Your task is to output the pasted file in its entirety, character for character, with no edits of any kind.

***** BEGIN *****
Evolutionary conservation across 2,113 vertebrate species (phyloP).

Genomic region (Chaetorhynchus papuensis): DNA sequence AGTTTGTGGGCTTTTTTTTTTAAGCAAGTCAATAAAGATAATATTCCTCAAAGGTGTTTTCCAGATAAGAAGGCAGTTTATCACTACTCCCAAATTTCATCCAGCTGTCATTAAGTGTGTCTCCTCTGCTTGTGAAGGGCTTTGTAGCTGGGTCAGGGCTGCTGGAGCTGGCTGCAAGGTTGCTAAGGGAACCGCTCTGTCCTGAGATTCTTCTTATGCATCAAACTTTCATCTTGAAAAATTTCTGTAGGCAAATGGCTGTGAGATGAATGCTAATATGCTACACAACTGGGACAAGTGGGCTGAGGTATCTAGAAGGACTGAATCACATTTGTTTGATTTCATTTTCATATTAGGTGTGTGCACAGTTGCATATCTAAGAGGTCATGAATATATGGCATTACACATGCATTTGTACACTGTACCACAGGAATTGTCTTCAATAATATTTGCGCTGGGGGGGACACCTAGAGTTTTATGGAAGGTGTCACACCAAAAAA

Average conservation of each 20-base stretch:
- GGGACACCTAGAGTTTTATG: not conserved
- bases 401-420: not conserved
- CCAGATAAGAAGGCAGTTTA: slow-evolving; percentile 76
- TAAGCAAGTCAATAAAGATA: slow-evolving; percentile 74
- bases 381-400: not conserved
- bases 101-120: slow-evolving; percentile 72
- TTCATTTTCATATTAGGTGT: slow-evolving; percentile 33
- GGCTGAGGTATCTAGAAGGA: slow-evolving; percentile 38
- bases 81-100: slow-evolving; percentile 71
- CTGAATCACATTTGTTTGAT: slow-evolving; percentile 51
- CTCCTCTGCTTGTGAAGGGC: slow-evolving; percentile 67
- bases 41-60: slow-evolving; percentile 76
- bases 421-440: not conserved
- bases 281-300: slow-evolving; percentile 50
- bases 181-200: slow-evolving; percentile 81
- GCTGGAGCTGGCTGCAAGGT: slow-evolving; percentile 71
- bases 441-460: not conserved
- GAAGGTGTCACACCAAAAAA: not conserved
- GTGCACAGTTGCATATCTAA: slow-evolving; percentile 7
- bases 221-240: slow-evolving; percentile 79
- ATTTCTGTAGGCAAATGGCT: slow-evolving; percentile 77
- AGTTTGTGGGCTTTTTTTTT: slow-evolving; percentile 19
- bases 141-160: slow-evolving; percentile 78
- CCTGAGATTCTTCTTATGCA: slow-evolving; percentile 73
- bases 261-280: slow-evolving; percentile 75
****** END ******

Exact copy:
Evolutionary conservation across 2,113 vertebrate species (phyloP).

Genomic region (Chaetorhynchus papuensis): DNA sequence AGTTTGTGGGCTTTTTTTTTTAAGCAAGTCAATAAAGATAATATTCCTCAAAGGTGTTTTCCAGATAAGAAGGCAGTTTATCACTACTCCCAAATTTCATCCAGCTGTCATTAAGTGTGTCTCCTCTGCTTGTGAAGGGCTTTGTAGCTGGGTCAGGGCTGCTGGAGCTGGCTGCAAGGTTGCTAAGGGAACCGCTCTGTCCTGAGATTCTTCTTATGCATCAAACTTTCATCTTGAAAAATTTCTGTAGGCAAATGGCTGTGAGATGAATGCTAATATGCTACACAACTGGGACAAGTGGGCTGAGGTATCTAGAAGGACTGAATCACATTTGTTTGATTTCATTTTCATATTAGGTGTGTGCACAGTTGCATATCTAAGAGGTCATGAATATATGGCATTACACATGCATTTGTACACTGTACCACAGGAATTGTCTTCAATAATATTTGCGCTGGGGGGGACACCTAGAGTTTTATGGAAGGTGTCACACCAAAAAA

Average conservation of each 20-base stretch:
- GGGACACCTAGAGTTTTATG: not conserved
- bases 401-420: not conserved
- CCAGATAAGAAGGCAGTTTA: slow-evolving; percentile 76
- TAAGCAAGTCAATAAAGATA: slow-evolving; percentile 74
- bases 381-400: not conserved
- bases 101-120: slow-evolving; percentile 72
- TTCATTTTCATATTAGGTGT: slow-evolving; percentile 33
- GGCTGAGGTATCTAGAAGGA: slow-evolving; percentile 38
- bases 81-100: slow-evolving; percentile 71
- CTGAATCACATTTGTTTGAT: slow-evolving; percentile 51
- CTCCTCTGCTTGTGAAGGGC: slow-evolving; percentile 67
- bases 41-60: slow-evolving; percentile 76
- bases 421-440: not conserved
- bases 281-300: slow-evolving; percentile 50
- bases 181-200: slow-evolving; percentile 81
- GCTGGAGCTGGCTGCAAGGT: slow-evolving; percentile 71
- bases 441-460: not conserved
- GAAGGTGTCACACCAAAAAA: not conserved
- GTGCACAGTTGCATATCTAA: slow-evolving; percentile 7
- bases 221-240: slow-evolving; percentile 79
- ATTTCTGTAGGCAAATGGCT: slow-evolving; percentile 77
- AGTTTGTGGGCTTTTTTTTT: slow-evolving; percentile 19
- bases 141-160: slow-evolving; percentile 78
- CCTGAGATTCTTCTTATGCA: slow-evolving; percentile 73
- bases 261-280: slow-evolving; percentile 75